The story starts in a small, historic coastal town north of Boston called Vigil Harbor. Does that description sound familiar? Well it should, because Vigil Harbor is a fictional town, based on Marblehead and created by the town’s very own Julia Glass.
It is the setting of Glass’ most recent book Vigil Harbor, which was released in May 2022. The paperback version of Glass’ seventh novel is set to come out in May this year.
Glass said that while writing Vigil Harbor, which is set about a dozen years in the future, she thought about how climate change and rising sea levels affect the Atlantic coast.
“We live in one of the most vulnerable places in terms of climate change, and yet, we’re also sort of up on a granite headland,” Glass said. “We are not in the same dire straits that many low-lying places on the cape are, for instance.”
Marblehead also has a “forward-facing” attitude with groups such as Sustainable Marblehead, she said.
Glass said that she is very interested in the concept of place, and that the relationships of her characters to the places they live in are very important in her books.
“But I wondered, ‘What would it be like to write about a group of characters living in a community that has always felt fairly protected from the many divisive issues that are going on in our country?’” Glass said. “Yet, no place can ever be completely immune to global effects, and so what would it be like if within this community of people, something dangerous enters and something dire happens to these people as a result of the politics surrounding environmental activism?”
The book follows a group of characters, two of whom are outsiders to the town.
“Those two outsiders who come to town each have a kind of secret agenda and what happens over the next few days after their arrival is what comprises the drama of the book,” Glass said.
She added that while the novel has a satirical element, she likes to view it as hopeful rather than dystopian.
Glass has been a writer for most of her life, but not always of fiction. Her initial ambition in life was painting, and to fund her artistic life in New York City during her 20s she took up copy editing and column writing.
“I was reading so much fiction and it really was in my very late 20s, in my early 30s that I realized that what I really wanted to do was write stories,” Glass said. “And it was kind of terrifying because I thought, ‘Have I wasted over a decade of my life?’”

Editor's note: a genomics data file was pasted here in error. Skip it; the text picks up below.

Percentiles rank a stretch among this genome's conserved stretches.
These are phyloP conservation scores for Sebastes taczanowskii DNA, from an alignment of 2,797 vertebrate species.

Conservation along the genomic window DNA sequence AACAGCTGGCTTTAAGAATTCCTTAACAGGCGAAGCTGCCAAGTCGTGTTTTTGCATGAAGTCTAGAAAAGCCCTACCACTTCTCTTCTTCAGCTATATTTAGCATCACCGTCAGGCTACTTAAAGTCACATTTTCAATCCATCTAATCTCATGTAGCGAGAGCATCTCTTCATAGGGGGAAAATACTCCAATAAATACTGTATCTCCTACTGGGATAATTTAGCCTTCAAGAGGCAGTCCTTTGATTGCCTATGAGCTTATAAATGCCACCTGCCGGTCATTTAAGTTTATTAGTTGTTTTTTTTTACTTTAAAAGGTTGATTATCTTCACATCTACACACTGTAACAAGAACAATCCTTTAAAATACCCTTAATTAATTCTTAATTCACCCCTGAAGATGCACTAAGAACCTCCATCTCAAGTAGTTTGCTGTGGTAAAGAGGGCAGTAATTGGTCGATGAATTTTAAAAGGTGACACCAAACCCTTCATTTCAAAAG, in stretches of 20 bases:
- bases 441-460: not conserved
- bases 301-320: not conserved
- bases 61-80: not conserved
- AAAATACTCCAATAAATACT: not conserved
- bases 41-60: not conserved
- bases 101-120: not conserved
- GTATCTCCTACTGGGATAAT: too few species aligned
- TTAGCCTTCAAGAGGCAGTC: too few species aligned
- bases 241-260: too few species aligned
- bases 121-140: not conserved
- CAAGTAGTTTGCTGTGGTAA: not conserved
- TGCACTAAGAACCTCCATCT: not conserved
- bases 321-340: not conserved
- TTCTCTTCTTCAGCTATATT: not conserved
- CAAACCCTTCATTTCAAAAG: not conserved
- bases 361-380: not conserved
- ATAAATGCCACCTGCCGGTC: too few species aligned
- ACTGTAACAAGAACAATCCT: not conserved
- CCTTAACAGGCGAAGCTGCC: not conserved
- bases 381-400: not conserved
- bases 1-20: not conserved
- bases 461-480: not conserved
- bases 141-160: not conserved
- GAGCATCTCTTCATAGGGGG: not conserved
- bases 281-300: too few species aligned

At that point she switched from painting to writing fiction. She was 36-years-old when her first short story was published.
After realizing she had to write a novel, Glass’ debut Three Junes was published in 2002, when she was 46. At the time she and her family were still living in New York City in a “small but cool” apartment.
“I had an extraordinary stroke of fortune, which is that it won the National Book Award, and so that’s what brought us up here,” Glass said.
With the success of Three Junes, Glass and her spouse suddenly had “a chunk of money” and, with it, more options for where to live. While she was happy raising their children in the city, her parents were still in Massachusetts.
“I thought, ‘You know what, if I can’t raise my kids in the city I’m going to raise them by the water,’ and I’ve always loved Marblehead,” Glass said.
Her family made the move in 2005 and they have been in Marblehead ever since. Glass now teaches a class two days a week at Emerson College in Boston.
She has already started thinking about her next book.
“I am wading in so to speak,” Glass said. “I described writing a novel as setting off in a lifeboat across the Atlantic Ocean and you got all your supplies, (you are) very excited, and then at some point, you look up and you realize there’s no horizon in sight.”
You don’t know if you have enough supplies to get you to the other side, but you just keep on going,” she added.
While she said she has finished every book she has started so far, it has not given her “the confidence that this next one is going to work out the same way.”
“I’m still in the struggling zone,” she said.